We begin this chapter by examining the physical layout of the database, such as the Oracle processes and how they interact with the network. We move on to examining authentication and authorization and then move to the logical layout of the database.
This section describes the major components of Oracle and their interaction with the network. We begin with perhaps the most crucial network-facing component, the TNS Listener.
The TNS Listener is the hub of all communications in Oracle. “TNS” stands for Transparent Network Substrate and this is the protocol that Oracle uses to communicate between client and server. The TNS protocol is described on the Ethereal web site at http://www.ethereal.com/docs/dfref/t/tns.html.
The TNS Listener responds to a number of commands such as “version,” “status,” and “services,” and when a database server is first started, it registers with the TNS Listener using the service_register_NSGR command. This lets the TNS Listener know that the database server is ready to accept connections. Incidentally, although the service_register_NSGR command is intended to be used locally the command can be sent over the network. In the past there have been denial of service issues with this command that can kill the TNS Listener.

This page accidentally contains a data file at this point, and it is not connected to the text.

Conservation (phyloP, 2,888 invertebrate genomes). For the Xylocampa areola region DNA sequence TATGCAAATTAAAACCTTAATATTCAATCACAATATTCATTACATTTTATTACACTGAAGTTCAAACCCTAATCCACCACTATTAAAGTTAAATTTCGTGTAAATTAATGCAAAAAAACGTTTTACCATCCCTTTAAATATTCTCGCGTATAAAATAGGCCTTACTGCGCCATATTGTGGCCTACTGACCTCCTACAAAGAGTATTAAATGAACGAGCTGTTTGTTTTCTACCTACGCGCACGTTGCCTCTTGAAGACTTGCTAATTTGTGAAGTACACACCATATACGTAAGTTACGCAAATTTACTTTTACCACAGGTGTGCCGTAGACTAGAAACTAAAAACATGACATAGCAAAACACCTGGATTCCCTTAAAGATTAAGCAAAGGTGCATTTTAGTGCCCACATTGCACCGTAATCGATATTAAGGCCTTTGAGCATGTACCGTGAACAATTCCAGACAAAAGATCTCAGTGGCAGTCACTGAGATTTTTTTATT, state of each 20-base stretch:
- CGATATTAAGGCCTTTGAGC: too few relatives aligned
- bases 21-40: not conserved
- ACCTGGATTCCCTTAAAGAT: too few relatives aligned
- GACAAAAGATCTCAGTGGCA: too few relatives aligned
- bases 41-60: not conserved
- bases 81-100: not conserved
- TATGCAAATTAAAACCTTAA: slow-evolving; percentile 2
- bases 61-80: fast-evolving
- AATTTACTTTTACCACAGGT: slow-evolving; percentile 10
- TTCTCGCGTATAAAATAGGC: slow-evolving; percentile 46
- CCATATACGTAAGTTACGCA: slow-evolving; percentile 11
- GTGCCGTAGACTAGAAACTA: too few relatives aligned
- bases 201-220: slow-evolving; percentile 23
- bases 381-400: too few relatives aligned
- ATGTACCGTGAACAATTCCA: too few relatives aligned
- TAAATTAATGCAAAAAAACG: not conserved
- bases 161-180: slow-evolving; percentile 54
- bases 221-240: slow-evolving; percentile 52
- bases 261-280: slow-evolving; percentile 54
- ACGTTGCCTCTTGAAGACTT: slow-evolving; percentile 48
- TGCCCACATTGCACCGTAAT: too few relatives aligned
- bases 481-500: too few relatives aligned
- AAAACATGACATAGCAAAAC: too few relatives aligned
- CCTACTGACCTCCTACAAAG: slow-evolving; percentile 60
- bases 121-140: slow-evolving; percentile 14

When a client wishes to access the database server, the client connects first to the Listener. The Listener replies back with a TCP port that ...